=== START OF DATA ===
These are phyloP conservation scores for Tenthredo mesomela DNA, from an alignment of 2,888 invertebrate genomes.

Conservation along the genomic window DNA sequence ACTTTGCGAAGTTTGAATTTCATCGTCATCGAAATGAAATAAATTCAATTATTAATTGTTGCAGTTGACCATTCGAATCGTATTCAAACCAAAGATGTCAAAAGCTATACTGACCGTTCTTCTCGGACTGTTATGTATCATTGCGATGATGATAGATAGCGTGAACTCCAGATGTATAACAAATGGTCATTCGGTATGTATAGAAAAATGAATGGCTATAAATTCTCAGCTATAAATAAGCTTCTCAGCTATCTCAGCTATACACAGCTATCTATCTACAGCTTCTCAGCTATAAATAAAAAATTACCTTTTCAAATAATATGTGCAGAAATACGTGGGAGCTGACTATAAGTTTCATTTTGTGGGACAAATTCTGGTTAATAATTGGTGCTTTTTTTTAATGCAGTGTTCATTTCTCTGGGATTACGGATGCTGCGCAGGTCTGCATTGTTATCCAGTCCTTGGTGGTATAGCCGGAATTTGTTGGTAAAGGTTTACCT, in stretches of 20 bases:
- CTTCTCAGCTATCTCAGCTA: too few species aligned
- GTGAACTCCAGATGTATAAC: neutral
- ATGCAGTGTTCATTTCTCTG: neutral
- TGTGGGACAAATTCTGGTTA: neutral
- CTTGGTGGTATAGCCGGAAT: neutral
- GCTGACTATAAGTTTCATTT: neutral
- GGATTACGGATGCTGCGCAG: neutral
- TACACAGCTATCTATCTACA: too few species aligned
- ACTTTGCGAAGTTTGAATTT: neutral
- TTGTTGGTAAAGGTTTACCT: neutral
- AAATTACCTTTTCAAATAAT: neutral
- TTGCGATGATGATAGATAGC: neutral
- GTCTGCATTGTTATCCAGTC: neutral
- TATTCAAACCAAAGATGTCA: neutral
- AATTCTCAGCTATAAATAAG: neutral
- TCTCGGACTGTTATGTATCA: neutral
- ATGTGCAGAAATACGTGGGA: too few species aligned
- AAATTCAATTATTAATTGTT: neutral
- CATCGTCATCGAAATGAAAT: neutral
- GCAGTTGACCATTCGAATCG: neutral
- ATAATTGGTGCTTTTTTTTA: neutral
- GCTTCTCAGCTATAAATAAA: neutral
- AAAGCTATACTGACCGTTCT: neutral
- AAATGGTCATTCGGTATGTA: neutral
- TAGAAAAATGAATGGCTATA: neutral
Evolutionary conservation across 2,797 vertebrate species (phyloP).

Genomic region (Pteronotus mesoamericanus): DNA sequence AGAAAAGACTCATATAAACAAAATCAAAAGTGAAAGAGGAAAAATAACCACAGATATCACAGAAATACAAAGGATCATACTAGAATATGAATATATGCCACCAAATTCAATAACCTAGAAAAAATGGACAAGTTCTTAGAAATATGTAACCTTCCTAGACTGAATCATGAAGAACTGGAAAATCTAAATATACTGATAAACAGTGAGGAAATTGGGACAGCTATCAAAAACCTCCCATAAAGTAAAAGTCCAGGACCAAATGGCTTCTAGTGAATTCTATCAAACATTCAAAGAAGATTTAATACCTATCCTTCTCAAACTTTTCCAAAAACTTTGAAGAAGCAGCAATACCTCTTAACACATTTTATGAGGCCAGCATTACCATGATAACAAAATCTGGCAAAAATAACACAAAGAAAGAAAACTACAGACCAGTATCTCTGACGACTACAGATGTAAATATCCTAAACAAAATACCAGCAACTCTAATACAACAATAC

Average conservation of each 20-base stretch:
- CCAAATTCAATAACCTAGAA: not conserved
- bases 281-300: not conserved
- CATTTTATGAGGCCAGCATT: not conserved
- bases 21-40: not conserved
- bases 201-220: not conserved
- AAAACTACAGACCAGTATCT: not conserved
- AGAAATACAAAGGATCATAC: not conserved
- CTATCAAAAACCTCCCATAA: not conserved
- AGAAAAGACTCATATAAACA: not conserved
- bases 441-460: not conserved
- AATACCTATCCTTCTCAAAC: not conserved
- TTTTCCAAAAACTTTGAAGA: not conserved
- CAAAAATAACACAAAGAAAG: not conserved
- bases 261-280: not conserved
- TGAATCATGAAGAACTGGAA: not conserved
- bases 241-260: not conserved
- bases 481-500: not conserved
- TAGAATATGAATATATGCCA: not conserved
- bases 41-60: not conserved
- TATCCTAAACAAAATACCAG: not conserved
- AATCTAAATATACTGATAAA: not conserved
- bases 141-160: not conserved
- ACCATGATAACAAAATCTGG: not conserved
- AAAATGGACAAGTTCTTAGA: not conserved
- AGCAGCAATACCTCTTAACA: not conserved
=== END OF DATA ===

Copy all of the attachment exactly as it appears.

These are phyloP conservation scores for Tenthredo mesomela DNA, from an alignment of 2,888 invertebrate genomes.

Conservation along the genomic window DNA sequence ACTTTGCGAAGTTTGAATTTCATCGTCATCGAAATGAAATAAATTCAATTATTAATTGTTGCAGTTGACCATTCGAATCGTATTCAAACCAAAGATGTCAAAAGCTATACTGACCGTTCTTCTCGGACTGTTATGTATCATTGCGATGATGATAGATAGCGTGAACTCCAGATGTATAACAAATGGTCATTCGGTATGTATAGAAAAATGAATGGCTATAAATTCTCAGCTATAAATAAGCTTCTCAGCTATCTCAGCTATACACAGCTATCTATCTACAGCTTCTCAGCTATAAATAAAAAATTACCTTTTCAAATAATATGTGCAGAAATACGTGGGAGCTGACTATAAGTTTCATTTTGTGGGACAAATTCTGGTTAATAATTGGTGCTTTTTTTTAATGCAGTGTTCATTTCTCTGGGATTACGGATGCTGCGCAGGTCTGCATTGTTATCCAGTCCTTGGTGGTATAGCCGGAATTTGTTGGTAAAGGTTTACCT, in stretches of 20 bases:
- CTTCTCAGCTATCTCAGCTA: too few species aligned
- GTGAACTCCAGATGTATAAC: neutral
- ATGCAGTGTTCATTTCTCTG: neutral
- TGTGGGACAAATTCTGGTTA: neutral
- CTTGGTGGTATAGCCGGAAT: neutral
- GCTGACTATAAGTTTCATTT: neutral
- GGATTACGGATGCTGCGCAG: neutral
- TACACAGCTATCTATCTACA: too few species aligned
- ACTTTGCGAAGTTTGAATTT: neutral
- TTGTTGGTAAAGGTTTACCT: neutral
- AAATTACCTTTTCAAATAAT: neutral
- TTGCGATGATGATAGATAGC: neutral
- GTCTGCATTGTTATCCAGTC: neutral
- TATTCAAACCAAAGATGTCA: neutral
- AATTCTCAGCTATAAATAAG: neutral
- TCTCGGACTGTTATGTATCA: neutral
- ATGTGCAGAAATACGTGGGA: too few species aligned
- AAATTCAATTATTAATTGTT: neutral
- CATCGTCATCGAAATGAAAT: neutral
- GCAGTTGACCATTCGAATCG: neutral
- ATAATTGGTGCTTTTTTTTA: neutral
- GCTTCTCAGCTATAAATAAA: neutral
- AAAGCTATACTGACCGTTCT: neutral
- AAATGGTCATTCGGTATGTA: neutral
- TAGAAAAATGAATGGCTATA: neutral
Evolutionary conservation across 2,797 vertebrate species (phyloP).

Genomic region (Pteronotus mesoamericanus): DNA sequence AGAAAAGACTCATATAAACAAAATCAAAAGTGAAAGAGGAAAAATAACCACAGATATCACAGAAATACAAAGGATCATACTAGAATATGAATATATGCCACCAAATTCAATAACCTAGAAAAAATGGACAAGTTCTTAGAAATATGTAACCTTCCTAGACTGAATCATGAAGAACTGGAAAATCTAAATATACTGATAAACAGTGAGGAAATTGGGACAGCTATCAAAAACCTCCCATAAAGTAAAAGTCCAGGACCAAATGGCTTCTAGTGAATTCTATCAAACATTCAAAGAAGATTTAATACCTATCCTTCTCAAACTTTTCCAAAAACTTTGAAGAAGCAGCAATACCTCTTAACACATTTTATGAGGCCAGCATTACCATGATAACAAAATCTGGCAAAAATAACACAAAGAAAGAAAACTACAGACCAGTATCTCTGACGACTACAGATGTAAATATCCTAAACAAAATACCAGCAACTCTAATACAACAATAC

Average conservation of each 20-base stretch:
- CCAAATTCAATAACCTAGAA: not conserved
- bases 281-300: not conserved
- CATTTTATGAGGCCAGCATT: not conserved
- bases 21-40: not conserved
- bases 201-220: not conserved
- AAAACTACAGACCAGTATCT: not conserved
- AGAAATACAAAGGATCATAC: not conserved
- CTATCAAAAACCTCCCATAA: not conserved
- AGAAAAGACTCATATAAACA: not conserved
- bases 441-460: not conserved
- AATACCTATCCTTCTCAAAC: not conserved
- TTTTCCAAAAACTTTGAAGA: not conserved
- CAAAAATAACACAAAGAAAG: not conserved
- bases 261-280: not conserved
- TGAATCATGAAGAACTGGAA: not conserved
- bases 241-260: not conserved
- bases 481-500: not conserved
- TAGAATATGAATATATGCCA: not conserved
- bases 41-60: not conserved
- TATCCTAAACAAAATACCAG: not conserved
- AATCTAAATATACTGATAAA: not conserved
- bases 141-160: not conserved
- ACCATGATAACAAAATCTGG: not conserved
- AAAATGGACAAGTTCTTAGA: not conserved
- AGCAGCAATACCTCTTAACA: not conserved